Journal of Anesthesiology & Clinical Science

Journal of Anesthesiology & Clinical Science

ISSN 2049-9752
Original Research

A Comparative Assessment of Intraocular Pressure in Prolonged Steep Trendelenburg Position Versus Level Supine Position Intervention

Bonnie Molloy* and Charles Watson

*Correspondence: Bonnie Molloy

Author Affiliations

 Bridgeport Hospital, 575 Fairfield Beach Rd Fairfield, Ct, USA.


Background: The purpose was to evaluate a level supine intervention (LSI) during laparoscopic surgery in steep Trendelenburg position (Lap ST). Increased intraocular pressure (IOP) and decreased ocular perfusion pressure have been monitored during Lap ST procedures. Peri-orbital swelling and venous congestion in addition to IOP may produce a low perfusion state in the eye, via a compartment syndrome mechanism potentially exacerbated by trabecular meshwork dysregulated pressure dependent outflow. Research in rodent models has confirmed that in the ST position IOP can increase to critical thresholds of > 40 mmHg and studies have determined that even brief 30-40 minute episodes of acute IOP elevations can result in retinal cell ganglion (RCG) dysfunction. A LSI for one 5 minute interval at the 60 minute time point was introduced and was hypothesized to normalize IOP.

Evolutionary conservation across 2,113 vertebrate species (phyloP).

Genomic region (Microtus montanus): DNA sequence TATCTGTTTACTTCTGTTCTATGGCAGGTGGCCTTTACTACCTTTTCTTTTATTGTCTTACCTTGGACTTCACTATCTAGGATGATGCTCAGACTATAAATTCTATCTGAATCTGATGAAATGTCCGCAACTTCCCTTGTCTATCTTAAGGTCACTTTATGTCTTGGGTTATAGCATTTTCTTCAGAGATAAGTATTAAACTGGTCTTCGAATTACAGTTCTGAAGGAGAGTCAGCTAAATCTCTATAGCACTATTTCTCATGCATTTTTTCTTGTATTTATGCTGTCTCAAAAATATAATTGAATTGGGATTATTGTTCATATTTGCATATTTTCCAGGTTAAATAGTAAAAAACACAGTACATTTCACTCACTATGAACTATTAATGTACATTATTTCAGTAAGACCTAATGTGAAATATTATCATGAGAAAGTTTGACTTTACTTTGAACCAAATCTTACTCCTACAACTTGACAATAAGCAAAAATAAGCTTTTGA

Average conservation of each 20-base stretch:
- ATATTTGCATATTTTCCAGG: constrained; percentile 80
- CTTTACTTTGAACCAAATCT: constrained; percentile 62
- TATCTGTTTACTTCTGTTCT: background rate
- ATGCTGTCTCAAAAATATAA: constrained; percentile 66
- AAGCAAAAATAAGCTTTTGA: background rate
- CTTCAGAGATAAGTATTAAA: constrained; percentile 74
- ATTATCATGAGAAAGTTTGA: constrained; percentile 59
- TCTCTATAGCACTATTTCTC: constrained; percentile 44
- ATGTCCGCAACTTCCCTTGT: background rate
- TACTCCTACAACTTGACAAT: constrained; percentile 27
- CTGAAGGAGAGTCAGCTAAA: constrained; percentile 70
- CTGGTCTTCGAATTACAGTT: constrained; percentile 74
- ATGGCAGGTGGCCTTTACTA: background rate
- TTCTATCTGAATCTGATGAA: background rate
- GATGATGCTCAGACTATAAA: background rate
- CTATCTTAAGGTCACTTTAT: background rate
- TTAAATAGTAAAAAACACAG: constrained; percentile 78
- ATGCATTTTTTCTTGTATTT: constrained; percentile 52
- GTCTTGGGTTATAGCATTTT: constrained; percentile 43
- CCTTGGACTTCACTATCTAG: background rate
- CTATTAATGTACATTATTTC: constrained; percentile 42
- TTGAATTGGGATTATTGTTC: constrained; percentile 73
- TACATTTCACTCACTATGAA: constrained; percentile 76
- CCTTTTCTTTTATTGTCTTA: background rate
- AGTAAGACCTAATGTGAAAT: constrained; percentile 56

Methods: A repeated measure prospective design was employed. After giving informed consent patients having Lap ST surgery were enrolled. IOP was measured at base in supine position, 30 minute intervals in ST and end of case in supine using a calibrated Reichert Tonopen XL tonometer over duration of the case. An anesthesia research team confined to five people was credentialed and after completing a series of inter-rater reliability tests collected data over a one year period. A control group maintained in the ST position was also monitored. Comparative analysis was completed.

Results:IOP in Lap ST without LSI at 120 minutes ranged 25-54 mmHg ( 31.6 ± 10.18). At end of case 11% returned to normal baseline ( 20.0 ± 6.16). IOP of LSI group ranged 10-33 mmHg (18.4 ± 4.98) at 120 minutes. End of case 75% of LSI patient's IOP's returned to normal baseline (13.9 ± 4.50). Analysis showed statistically significant decrease in mean IOP (P<0.001)

Conclusions: An LSI can minimize the impact of lengthy Lap ST positioning on increasing IOP. Prevention of critical threshold > 40 mmHg should be a consideration during ST position procedures since current research has validated findings that elevated IOP may in fact lead to RCG dysfunction and could potentially lead to a postoperative visual loss event.

Keywords: Intraocular pressure (IOP), posterior ischemic optic neuropathy (PION), ischemic optic neuropathy (ION), ocular perfusion pressure (OPP), postoperative visual loss (POVL), mean arterial pressure (MAP) - IOP = OPP

ISSN 2049-9752
Volume 1
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